First Person

A former superintendent wonders: What’s missing from the discussion about the portfolio model?

PHOTO: Cassi Feldman

I recently had the pleasure of visiting Sharif El-Mekki, the principal of a Mastery Charter School campus in Philadelphia. We walked the hallways and talked about how to infuse social justice, social-emotional learning, and other priorities into the everyday life of the school.

As we popped into classrooms, it struck me that the teachers all seemed to share a vision for what students should be learning and how they should be learning it. The instruction that I saw was not just excellent but also consistent. The rest of our discussion focused on how specific practices in use at Mastery might be adopted successfully by traditional high schools.

When I returned home that afternoon, I came across the Chalkbeat series on portfolio schools. I appreciated the comprehensiveness of Chalkbeat’s reporting. But having just spent some time visiting classrooms and talking with El-Mekki about what was actually happening inside classrooms, I couldn’t help but notice that the articles were devoid of any reference to teaching and learning.

As I wrote not long ago, the school reforms of the last two decades have pursued mainly structural solutions to instructional problems. To be clear, I think that structural changes — having to do with school governance, parental choice, data collection, accountability systems, and so on — can be important and valuable. But they aren’t valuable in and of themselves. Rather, they’re valuable only insofar as we put them into the service of a larger vision of what we want schools to achieve, for whom, and how.

That’s why, for example, my conversation with El-Mekki didn’t veer toward the structures that enable and hinder his school’s success (although I’m sure he could go on and on about them). Rather, he wanted to talk about the knowledge and skills his students need and the ways he works with teachers and staff to support their development. As he knows, that’s where the discussion should begin. That’s what gives context and meaning to any subsequent conversation about structural reforms in education.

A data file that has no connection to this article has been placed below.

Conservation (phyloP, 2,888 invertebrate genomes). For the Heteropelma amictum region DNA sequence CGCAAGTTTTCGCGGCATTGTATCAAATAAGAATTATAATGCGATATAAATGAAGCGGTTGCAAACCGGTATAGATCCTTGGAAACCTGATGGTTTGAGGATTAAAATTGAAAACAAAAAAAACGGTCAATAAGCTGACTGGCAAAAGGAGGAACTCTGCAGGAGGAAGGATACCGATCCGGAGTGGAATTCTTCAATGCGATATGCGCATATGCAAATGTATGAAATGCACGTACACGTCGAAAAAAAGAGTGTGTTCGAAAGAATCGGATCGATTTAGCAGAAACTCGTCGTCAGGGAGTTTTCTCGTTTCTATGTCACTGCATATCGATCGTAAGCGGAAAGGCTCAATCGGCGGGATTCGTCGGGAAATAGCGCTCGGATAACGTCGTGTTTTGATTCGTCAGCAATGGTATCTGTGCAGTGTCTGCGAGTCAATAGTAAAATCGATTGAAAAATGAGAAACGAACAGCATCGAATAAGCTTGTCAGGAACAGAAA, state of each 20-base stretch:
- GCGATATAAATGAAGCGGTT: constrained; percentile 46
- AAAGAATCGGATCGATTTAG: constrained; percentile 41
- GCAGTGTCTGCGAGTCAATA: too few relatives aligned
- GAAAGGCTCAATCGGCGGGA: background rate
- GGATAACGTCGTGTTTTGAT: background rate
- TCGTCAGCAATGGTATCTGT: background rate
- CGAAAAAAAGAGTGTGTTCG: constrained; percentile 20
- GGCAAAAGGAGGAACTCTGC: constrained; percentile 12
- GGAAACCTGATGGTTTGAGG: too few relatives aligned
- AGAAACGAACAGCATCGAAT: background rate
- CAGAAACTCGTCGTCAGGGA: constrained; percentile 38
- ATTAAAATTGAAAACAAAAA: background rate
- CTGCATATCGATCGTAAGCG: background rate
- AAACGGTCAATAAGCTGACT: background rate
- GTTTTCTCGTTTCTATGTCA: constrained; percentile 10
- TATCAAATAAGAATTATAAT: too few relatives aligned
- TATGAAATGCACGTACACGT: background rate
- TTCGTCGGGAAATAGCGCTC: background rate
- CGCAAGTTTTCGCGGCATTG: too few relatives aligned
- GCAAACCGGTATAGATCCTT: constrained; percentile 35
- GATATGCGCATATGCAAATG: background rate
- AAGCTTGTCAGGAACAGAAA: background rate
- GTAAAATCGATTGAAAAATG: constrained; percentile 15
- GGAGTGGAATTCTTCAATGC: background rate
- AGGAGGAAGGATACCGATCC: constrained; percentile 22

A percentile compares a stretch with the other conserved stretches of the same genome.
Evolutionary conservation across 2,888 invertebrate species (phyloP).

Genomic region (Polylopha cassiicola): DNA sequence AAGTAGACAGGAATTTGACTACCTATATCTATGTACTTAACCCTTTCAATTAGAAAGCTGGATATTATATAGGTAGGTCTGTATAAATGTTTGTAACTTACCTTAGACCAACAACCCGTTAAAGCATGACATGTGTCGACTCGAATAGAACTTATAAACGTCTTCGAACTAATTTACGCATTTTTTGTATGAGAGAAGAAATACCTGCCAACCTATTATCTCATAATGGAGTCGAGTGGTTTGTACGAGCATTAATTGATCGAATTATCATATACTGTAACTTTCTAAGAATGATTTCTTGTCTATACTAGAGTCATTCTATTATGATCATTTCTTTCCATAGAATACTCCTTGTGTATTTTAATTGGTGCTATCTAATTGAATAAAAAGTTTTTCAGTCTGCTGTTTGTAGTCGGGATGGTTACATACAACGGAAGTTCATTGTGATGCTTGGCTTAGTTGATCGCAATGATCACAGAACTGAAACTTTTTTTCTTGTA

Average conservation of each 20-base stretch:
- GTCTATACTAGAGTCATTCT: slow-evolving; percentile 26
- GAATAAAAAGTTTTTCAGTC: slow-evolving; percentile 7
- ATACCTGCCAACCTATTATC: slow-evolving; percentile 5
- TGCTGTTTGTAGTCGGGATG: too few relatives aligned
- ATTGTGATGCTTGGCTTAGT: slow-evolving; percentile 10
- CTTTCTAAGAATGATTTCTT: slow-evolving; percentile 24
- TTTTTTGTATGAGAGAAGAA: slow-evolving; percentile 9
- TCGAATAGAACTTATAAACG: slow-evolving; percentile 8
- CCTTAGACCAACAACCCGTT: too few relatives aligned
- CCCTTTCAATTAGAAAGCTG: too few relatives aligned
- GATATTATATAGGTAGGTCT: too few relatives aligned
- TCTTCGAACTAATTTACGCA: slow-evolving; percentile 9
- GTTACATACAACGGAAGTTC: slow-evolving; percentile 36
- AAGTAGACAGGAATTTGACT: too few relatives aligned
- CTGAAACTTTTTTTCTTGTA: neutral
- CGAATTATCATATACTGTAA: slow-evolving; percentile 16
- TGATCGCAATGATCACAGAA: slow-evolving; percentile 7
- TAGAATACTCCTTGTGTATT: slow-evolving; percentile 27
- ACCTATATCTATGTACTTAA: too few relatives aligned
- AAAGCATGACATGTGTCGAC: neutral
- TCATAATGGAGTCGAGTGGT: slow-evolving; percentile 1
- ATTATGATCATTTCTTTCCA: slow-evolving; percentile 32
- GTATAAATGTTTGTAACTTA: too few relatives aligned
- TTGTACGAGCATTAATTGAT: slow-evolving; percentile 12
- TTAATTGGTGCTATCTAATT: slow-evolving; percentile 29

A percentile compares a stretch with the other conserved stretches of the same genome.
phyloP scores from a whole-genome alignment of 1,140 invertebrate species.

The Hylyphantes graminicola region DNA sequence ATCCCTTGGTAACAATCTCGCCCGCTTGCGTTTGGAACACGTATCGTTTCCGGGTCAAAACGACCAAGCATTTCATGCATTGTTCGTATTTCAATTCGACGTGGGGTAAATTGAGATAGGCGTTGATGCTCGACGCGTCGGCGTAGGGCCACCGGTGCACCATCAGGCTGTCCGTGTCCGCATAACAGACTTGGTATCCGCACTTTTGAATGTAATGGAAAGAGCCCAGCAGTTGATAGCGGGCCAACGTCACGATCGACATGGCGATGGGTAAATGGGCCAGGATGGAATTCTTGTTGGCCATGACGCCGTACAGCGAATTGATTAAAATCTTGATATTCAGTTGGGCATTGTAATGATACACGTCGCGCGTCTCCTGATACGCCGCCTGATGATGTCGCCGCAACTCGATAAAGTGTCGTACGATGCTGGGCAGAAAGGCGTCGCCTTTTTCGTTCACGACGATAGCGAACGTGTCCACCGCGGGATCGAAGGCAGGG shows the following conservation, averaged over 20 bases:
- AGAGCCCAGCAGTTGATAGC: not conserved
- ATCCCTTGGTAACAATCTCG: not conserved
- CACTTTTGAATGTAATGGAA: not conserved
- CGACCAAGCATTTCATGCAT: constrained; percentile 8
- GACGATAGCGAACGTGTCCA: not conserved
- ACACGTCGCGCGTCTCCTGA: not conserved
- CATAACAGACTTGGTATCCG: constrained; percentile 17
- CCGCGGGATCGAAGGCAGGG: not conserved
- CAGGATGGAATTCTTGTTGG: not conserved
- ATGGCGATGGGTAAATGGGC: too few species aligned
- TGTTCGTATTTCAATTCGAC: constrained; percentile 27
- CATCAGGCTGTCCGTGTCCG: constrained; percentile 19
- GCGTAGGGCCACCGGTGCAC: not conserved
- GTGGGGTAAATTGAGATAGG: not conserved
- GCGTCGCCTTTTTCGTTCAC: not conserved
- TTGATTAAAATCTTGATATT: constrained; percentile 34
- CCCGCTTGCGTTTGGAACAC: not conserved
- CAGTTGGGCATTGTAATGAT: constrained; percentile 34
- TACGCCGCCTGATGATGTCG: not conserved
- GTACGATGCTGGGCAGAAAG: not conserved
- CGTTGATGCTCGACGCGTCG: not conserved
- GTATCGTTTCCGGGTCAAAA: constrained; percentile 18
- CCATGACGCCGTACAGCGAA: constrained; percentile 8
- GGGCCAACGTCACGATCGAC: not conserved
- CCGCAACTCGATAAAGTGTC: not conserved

When I was superintendent in Stamford, Connecticut, a very diverse system of about 15,500 students, we embarked on a major effort to de-track the middle and high schools. For generations, the system had placed black and Latino students in low-level classes and white students in honors and advanced courses. We urgently needed to make a structural change, and we did by eliminating lower level courses and changing the student assignment process.

These changes were necessary, but not sufficient. We also had to invest heavily in improving what students were learning in the classroom. Science became more hands-on, we established core texts in English and increased teacher content knowledge in mathematics. The structural changes were a catalyst for transformation, but the everyday student experience in the presence of a well-prepared teacher and rich content is what actually improved outcomes.

The core challenge we’re trying to solve in American public education is to graduate all kids with the knowledge, skills, and dispositions required to navigate an increasingly complex world on their own terms. In pursuit of this goal, it might be helpful to pursue the sorts of managerial tactics and decisions associated with portfolio districts: closing low-performing schools, expanding high-performing ones, and letting parents choose any school in the system. Then again, it might turn out that these tactics aren’t helpful at all, or that they’re helpful in some places and harmful in others. (After 15 years of No Child Left Behind and Race to the Top, reformers should know better than to assert that they know the one best way to reengineer troubled school systems.)